Industrial Revolution

Sometimes the mid-century modernist in me finds himself in a quarrel with the antiquarian in me. One appreciates clean lines with futuristic flair, the other is drawn to history—but both seem to be pacified when it comes to vintage industrial design. A clean, utilitarian look paired with a little rust and age appeals to both spectrums and lately I’ve been dragging in quite a few finds with gritty panache.


I snatched up these two steel beauties at a surplus sale. The barrister bookcase is a crowd favorite, so it wasn’t exactly cheap, but this two drawer laboratory desk was only $10 and I think that more than makes up the difference. The desk’s original top has been replaced with a terrible hunk of Formica countertop and it won’t be sticking around long. Although I’m not sure what I want to replace it with yet, I’d love it to be something with a well worn look to it. Perhaps a repurposed table top? Maybe some reclaimed flooring? We’ll have to see what the thrifting gods throw at me this spring.


Industrial furniture, originally built for schools, factories and hospitals, is usually sparing in form and the smallest details can really set off a piece. As small as it is, this desk has a lot of neat little features. I love the art deco bakelite pulls on the drawers and the oddity of a small desk with two top drawers also makes it feel a little unusual and special. The rubber feet act almost as moldings and make it look refined.

Toe_Cap         Rust

Normally rust would be a deal breaker for me, but on this piece I think it adds something. Here it’s just the right amount of rust to give it a little age and character. But to protect the desk and anything that comes in contact with it, the rust will have to be sealed. I’m researching the best way to do this, but doing so will make the rust seem less like damage and make the paint feel richer too.


As a collector, barrister bookcases, sometimes called stacking bookcases, are among my favorite pieces of furniture. Sure they’re good for books—but they are great for displaying collections. It’s like a stack of little dioramas to showcase all of the small things I collect but can never seem to find a place for. Although wooden bookcases are the standard, steel ones like this Globe Wernicke bookcase, offer the unique perspective of a classic piece reimagined in metal.


The fact that they are reconfigurable means there’s no limit to what you can do with one. While I have another similar unit that is in slightly more remedial condition, this one will look like a million bucks with just a wash and wax. Stay tuned and we’ll show you exactly how to shine up your painted steel furniture in an upcoming post.

Globe Wernicke

But my industrial strength curiosity hasn’t stopped with the big stuff, these smaller items carry on the trend. Oddities like old electrical equipment and lab glassware pulled from a variety of places sometimes just come together and feel natural. Among the oddest is this Dazor “floating” magnifier lamp. It’s just so weird and it was calling out to me in a thrift store. I told myself I was buying it for a work light, but in reality I just thought it was cool looking—in a mad scientist sort of a way.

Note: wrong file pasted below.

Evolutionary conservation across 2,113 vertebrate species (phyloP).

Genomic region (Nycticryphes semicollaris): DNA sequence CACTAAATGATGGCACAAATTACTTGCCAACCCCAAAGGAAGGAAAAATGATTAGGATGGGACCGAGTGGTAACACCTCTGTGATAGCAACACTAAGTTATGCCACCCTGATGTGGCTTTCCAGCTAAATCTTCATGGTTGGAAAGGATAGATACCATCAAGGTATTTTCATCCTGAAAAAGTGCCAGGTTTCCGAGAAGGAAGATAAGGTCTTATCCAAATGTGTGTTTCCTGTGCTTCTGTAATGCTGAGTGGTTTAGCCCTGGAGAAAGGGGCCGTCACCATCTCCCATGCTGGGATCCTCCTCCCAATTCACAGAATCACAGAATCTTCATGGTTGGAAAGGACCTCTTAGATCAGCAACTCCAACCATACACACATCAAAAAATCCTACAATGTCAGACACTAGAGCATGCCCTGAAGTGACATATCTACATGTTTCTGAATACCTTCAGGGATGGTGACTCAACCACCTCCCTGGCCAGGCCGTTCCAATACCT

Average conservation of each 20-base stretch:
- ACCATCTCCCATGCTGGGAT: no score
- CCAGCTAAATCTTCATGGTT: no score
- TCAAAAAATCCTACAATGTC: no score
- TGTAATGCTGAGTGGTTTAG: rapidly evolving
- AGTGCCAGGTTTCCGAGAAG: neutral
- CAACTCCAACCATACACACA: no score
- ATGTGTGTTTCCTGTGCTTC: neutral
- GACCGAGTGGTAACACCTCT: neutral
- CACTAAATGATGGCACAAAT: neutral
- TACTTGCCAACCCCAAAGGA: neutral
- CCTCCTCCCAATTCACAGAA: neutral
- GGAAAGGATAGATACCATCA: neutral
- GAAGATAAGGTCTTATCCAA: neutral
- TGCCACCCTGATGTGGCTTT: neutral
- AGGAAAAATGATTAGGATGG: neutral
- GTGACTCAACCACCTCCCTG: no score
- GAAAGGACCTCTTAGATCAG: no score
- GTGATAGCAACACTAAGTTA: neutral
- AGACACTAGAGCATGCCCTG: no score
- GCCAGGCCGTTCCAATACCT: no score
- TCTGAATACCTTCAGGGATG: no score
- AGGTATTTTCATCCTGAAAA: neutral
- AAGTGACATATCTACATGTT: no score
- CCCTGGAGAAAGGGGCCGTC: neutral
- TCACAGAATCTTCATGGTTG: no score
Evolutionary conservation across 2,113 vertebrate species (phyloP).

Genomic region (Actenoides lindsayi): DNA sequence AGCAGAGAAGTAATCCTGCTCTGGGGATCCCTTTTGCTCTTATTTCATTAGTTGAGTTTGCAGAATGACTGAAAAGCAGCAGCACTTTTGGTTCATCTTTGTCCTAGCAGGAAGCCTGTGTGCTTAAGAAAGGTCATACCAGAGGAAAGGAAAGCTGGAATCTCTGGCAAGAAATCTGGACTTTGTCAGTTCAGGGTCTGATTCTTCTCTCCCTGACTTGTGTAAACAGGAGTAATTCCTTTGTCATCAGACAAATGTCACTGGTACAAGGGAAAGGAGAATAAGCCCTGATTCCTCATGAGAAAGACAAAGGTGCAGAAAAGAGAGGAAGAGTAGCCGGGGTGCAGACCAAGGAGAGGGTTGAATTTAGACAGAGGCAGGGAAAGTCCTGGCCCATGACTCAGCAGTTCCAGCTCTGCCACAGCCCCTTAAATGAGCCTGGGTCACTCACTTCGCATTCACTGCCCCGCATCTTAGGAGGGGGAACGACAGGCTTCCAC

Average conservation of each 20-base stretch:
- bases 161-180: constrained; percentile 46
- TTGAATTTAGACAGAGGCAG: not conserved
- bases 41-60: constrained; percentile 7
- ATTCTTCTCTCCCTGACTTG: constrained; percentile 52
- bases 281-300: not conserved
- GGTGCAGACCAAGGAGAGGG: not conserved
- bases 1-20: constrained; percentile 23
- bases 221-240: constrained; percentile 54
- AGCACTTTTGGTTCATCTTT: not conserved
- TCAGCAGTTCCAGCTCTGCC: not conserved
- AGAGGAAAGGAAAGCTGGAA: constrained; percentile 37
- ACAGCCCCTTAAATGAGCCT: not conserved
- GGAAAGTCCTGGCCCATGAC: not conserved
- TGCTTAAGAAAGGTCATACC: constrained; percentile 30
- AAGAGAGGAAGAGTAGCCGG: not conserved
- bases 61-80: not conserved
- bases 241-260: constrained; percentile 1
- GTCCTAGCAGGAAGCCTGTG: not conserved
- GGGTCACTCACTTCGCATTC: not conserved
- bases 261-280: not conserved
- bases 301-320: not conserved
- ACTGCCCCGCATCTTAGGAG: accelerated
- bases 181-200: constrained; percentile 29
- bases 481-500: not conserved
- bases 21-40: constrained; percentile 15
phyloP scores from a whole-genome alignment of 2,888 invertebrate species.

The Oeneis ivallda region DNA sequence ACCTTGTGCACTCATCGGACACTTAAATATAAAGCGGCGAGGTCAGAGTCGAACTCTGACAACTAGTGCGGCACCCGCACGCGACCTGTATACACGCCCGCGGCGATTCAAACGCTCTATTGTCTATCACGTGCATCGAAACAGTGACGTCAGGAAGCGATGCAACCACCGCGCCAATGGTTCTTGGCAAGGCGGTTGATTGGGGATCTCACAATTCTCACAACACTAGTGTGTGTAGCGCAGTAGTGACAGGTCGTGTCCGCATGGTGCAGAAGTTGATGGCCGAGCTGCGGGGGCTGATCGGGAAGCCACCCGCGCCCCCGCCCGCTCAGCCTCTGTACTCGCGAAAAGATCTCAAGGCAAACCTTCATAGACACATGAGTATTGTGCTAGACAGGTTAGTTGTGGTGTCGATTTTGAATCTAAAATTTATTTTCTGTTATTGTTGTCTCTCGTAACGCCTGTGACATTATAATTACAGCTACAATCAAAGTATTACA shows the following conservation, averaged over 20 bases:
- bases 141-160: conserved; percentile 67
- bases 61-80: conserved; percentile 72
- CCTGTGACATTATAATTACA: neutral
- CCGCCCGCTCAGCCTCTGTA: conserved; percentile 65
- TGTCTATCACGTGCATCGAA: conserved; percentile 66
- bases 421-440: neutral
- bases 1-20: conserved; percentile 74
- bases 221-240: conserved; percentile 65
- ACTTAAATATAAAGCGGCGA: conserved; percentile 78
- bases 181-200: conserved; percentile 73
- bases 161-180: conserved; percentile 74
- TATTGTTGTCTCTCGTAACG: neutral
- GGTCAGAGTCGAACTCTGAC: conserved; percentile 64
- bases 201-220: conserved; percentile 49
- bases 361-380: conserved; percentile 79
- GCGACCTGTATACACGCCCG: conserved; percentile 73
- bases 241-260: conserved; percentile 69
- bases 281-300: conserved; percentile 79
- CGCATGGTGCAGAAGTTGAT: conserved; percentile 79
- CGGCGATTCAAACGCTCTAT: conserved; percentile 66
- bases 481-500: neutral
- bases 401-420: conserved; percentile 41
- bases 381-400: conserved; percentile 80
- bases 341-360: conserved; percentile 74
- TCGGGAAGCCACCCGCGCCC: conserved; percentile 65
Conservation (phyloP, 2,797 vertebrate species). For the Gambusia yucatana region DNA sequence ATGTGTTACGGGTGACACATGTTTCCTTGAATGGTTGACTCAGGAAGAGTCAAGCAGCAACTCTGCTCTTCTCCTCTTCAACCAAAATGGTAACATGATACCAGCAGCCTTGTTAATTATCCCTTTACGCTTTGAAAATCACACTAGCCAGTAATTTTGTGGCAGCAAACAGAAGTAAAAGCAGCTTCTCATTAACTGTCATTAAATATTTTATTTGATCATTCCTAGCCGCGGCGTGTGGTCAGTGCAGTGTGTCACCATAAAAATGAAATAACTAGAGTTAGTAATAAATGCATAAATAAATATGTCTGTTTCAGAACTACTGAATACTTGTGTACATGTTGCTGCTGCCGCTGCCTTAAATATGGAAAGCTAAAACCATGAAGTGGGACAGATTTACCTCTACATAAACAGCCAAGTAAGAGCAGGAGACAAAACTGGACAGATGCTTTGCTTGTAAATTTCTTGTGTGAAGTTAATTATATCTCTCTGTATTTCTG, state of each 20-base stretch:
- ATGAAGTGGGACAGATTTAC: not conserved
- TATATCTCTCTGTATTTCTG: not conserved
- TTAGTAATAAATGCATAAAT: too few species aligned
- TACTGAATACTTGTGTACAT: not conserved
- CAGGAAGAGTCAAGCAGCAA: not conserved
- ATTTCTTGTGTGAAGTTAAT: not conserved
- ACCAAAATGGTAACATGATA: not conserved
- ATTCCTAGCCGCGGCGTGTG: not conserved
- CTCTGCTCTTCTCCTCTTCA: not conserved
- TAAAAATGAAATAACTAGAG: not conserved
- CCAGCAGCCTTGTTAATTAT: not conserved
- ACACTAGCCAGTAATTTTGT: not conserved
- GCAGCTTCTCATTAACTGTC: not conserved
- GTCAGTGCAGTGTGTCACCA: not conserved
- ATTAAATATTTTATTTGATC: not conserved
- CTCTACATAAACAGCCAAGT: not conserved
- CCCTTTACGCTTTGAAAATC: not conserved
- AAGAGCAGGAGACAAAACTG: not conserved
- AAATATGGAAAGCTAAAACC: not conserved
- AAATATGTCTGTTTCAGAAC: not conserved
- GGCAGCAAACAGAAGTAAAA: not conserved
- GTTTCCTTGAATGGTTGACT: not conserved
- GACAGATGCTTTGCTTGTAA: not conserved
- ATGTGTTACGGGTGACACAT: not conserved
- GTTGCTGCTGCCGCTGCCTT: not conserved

Steel furniture was often made with many coordinating pieces and if you’re really lucky you can still find some lurking around. I actually bought this Globe Wernicke letter sorter some time ago and was thrilled to see it matched my bookcase. These sorters are so handy. I use them at work and on my desk at home and they’re great for sorting bills and paperwork with a little style.


These typewriter ribbon tins were just 50 cents each at a local monthly flea market and inject a little color into the scene. They’re great little storage containers for pins, thumbtacks, rubber bands and paperclips.


I’m a sucker for any sort of gadget and if it has a dial on it I’m all about it. I don’t know what these various electrical meters did in a previous life, but for now they’re making my shelves look cool.



This 1930s era GE voltmeter lured me in with its gold face

Furniture and tools that come out of the working world or academia after 50 to 100 years are often a little rough around the edges and are almost always filthy from decades of storage. I’ve got a lot of a cleaning, polishing and waxing ahead of me to get these pieces room ready but I’m going to let some of those battle scars show. None of these things were ever meant to be beautiful, but sometimes the beauty just gets worn in with age.


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  1. Posted February 11, 2013 at 10:46 am | Permalink

    Can’t wait to see what happens with these guys. Great finds!

  2. Cindy
    Posted February 11, 2013 at 2:52 pm | Permalink

    hi, great stuff… you wouldn’t be willing to part with your Dazor “floating” magnifier lamp, would you? i make jewelry and haven’t been able to since i had eye surgery?

  3. Victor Van Laar
    Posted February 11, 2013 at 3:34 pm | Permalink

    I’m a little more than certain I sat at and used a desk exactly like that one in one of my science classes in either Gilman Hall or Physics Hall, but not with the cheap coutertop. It would have originally had a dark grey/black lab-benchtop-resin top. But I do remember that, even back then when in use, those foot guards where pulled up on the legs like that. Odd.

    • Austin
      Posted February 11, 2013 at 11:48 pm | Permalink

      Victor, it could easily have come from Gilman Hall on the Iowa State campus and I imagine many more are still in use. I would love a black lab table top, but I think some slightly aged wood will give it nice contrast too.

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